Excerpts from How to Win Friends and Influence People by Dale Carnegie (1940) pp. 34-39.

If some people are so hungry for a feeling of importance that they actually go insane to get it, imagine what miracles you and I can achieve by giving people honest appreciation this side of insanity. Why did Andrew Carnegie pay Schwab a million dollars a year or more than three thousand dollars a day? Why? Because Schwab is a genius? No. Because he knew more about the manufacture of steel than other people? Nonsense. Charles Schwab told me himself that he had many men working for him who knew more about he manufacture of steel than he did. Schwab says that he was paid this salary largely because of his ability to deal with people. I asked him how he did it. Here is his secret set down in his own words--words that ought to be cast in bronze and hung in every home and school, every shop and office in the land--words that children ought to memorize instead of wasting their time memorizing the conjugation of Latin verbs or the amount of the annual rainfall in Brazil--words that will all but transform your life and mine if we will only live them: "I consider my ability to arouse enthusiasm among the men," said Schwab, "the greatest asset I possess, and the way to develop the best that is in a man is by appreciation and encouragement. "There is nothing else that so kills the ambitions of a man as criticisms from his superiors. I never criticize anyone. I believe in giving a man incentive to work. So I am anxious to praise but loath to find fault. If I like anything, I am hearty in my approbation and lavish in my praise." That is what Schwab does. But what does the average man do? The exact opposite. If he doesn't like a thing, he raises the Old Harry; if he does like it, he says nothing. "In my wide association in life, meeting with many and great men in various parts of the world," Schwab declared, "I have yet to find the man, however great or exalted his station, who did not do better work and put forth greater effort under a spirit of approval than he would ever do under a spirit of criticism." I once succumbed to the fad of fasting and went for six days and nights without eating. It wasn't difficult. I was less hungry at the end of the sixth day that I was at the end of the second. Yet I know, and you know, people who would think they had committed a crime if they let their families or employees go for six days without food; but they will let them go for six days, and six weeks, and sometimes sixty years without giving them the hearty appreciation that they crave almost as much as they crave food. When Alfred Lunt played the stellar role in Reunion in Vienna, he said, "There is nothing I need so much as nourishment for my self-esteem." We nourish the bodies of our children and friends and employees; but how seldom do we nourish their self-esteem. We provide them with roast beef and potatoes to build energy; but we neglect to give them kind words of appreciation that would sing in their memories for years like the music of the morning stars. Of course, flattery seldom works with discerning people. It is shallow, selfish and insincere. It ought to fail and it usually does. True, some people are so hungry, so thirsty, for appreciation that they will swallow anything, just as a starving man will eat grass and fish worms. The difference between appreciation and flattery? That is simple. One is sincere and the other is insincere. One comes from the heart out; the other from the teeth out. One is unselfish; the other is selfish. One is universally admired; the other is universally condemned. When we are not engaged in thinking about some definite problem, we usually spend about 95 per cent of our time thinking about ourselves. Now, if we stop thinking about ourselves for awhile and begin to think of the other man's good points, we won't have to resort to flattery so cheap and false that it can be spotted almost before it is out of the mouth. Let's cease thinking of our accomplishments, our wants. Let's try to figure out the man's good points. Then forget flattery. Give honest, sincere appreciation. Be "hearty in your approbation and lavish in your praise," and people will cherish your words and treasure them and repeat them over a lifetime--repeat them years after you have forgotten them.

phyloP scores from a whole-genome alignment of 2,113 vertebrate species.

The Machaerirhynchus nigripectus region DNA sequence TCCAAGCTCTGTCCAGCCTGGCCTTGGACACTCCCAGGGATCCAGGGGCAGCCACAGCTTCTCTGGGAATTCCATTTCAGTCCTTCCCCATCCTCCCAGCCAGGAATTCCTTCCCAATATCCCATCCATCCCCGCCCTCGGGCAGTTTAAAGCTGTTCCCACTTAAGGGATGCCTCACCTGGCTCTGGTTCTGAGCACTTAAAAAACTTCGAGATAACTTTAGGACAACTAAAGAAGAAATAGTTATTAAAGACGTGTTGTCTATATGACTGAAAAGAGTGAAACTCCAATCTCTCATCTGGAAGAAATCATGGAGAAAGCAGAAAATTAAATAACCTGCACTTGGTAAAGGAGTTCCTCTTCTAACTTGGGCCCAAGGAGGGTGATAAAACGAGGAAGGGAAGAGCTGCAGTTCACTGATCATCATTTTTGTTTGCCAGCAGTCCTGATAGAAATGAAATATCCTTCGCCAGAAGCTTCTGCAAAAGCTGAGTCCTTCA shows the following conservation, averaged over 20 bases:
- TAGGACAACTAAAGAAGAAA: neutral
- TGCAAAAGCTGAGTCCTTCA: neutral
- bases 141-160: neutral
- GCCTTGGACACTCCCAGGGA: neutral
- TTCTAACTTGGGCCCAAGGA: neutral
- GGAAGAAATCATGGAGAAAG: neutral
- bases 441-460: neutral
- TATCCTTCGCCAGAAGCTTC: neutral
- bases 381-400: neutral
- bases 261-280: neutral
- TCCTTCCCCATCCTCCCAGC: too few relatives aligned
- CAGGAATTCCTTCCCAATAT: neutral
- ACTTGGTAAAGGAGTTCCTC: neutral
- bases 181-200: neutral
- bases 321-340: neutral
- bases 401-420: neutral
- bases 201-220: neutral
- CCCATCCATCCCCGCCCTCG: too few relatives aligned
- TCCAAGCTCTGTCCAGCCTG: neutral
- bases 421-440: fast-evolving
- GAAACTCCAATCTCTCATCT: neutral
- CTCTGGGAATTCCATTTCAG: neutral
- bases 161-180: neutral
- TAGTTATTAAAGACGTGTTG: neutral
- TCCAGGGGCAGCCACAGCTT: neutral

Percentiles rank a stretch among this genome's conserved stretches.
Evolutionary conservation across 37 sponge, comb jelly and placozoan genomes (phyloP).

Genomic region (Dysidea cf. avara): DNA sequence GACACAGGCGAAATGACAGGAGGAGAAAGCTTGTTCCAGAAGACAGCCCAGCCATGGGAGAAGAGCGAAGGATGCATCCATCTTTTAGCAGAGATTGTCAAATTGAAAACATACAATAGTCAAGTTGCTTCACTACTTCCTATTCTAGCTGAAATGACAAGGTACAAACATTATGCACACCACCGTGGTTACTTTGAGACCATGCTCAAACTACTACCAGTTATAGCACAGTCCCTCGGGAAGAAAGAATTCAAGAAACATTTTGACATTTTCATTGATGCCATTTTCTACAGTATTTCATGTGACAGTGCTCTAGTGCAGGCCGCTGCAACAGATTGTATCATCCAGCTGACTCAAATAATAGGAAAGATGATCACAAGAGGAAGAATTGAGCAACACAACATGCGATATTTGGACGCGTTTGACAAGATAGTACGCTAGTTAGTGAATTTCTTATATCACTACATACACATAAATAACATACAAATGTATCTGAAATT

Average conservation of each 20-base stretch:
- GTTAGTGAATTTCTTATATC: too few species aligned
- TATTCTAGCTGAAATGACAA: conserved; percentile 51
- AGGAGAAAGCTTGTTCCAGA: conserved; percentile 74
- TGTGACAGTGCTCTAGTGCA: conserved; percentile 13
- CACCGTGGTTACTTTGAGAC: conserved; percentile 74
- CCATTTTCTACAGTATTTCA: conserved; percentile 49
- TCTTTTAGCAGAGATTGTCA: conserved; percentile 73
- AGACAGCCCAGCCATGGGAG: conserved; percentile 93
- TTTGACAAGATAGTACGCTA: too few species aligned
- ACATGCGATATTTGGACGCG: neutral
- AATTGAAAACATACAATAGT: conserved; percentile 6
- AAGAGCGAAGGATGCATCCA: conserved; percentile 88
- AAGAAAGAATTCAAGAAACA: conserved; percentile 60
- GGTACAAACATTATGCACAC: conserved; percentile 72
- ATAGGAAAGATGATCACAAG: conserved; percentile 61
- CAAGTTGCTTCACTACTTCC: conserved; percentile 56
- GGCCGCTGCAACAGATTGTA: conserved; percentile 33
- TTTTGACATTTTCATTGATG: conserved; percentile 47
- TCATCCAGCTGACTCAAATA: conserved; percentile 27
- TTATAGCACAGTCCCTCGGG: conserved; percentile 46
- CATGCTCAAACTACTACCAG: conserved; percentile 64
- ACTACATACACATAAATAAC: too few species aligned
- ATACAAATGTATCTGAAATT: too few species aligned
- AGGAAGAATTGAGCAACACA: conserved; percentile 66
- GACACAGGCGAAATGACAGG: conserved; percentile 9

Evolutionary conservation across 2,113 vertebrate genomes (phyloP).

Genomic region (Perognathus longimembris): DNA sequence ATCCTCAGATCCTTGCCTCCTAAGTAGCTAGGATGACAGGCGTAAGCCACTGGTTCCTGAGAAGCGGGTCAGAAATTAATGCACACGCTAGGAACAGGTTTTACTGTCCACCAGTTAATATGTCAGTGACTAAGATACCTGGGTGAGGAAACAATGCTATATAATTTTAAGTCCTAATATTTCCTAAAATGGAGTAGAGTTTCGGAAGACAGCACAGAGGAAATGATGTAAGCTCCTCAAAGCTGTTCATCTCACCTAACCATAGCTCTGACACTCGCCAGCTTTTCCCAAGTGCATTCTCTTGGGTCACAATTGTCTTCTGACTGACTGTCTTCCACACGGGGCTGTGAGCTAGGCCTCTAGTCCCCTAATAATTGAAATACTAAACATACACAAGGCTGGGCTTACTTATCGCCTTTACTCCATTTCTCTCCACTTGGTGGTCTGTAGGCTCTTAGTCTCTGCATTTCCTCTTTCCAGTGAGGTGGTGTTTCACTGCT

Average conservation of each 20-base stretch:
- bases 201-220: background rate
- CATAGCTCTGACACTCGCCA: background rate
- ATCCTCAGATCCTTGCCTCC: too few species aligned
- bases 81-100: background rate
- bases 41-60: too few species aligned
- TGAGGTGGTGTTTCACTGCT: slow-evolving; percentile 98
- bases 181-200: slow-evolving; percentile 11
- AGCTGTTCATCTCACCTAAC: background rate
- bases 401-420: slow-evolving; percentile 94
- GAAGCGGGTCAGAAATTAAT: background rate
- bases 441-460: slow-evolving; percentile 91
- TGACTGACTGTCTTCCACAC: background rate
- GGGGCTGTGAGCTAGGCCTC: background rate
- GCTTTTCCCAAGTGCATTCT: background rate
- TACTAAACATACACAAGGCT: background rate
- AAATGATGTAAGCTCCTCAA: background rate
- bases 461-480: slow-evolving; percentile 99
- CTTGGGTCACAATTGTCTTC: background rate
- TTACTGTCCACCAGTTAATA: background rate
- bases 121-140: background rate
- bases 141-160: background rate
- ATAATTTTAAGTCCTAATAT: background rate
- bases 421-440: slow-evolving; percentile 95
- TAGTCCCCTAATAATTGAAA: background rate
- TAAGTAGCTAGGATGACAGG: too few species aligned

[If you are not familiar with this book, it was one of the earliest books on improving human relations written for the layperson. Though it was written many years ago, and was initially written for business people, the principles it teaches are as timely as ever and apply to all human relations: spouse, child, friend, parent, co-worker, etc.]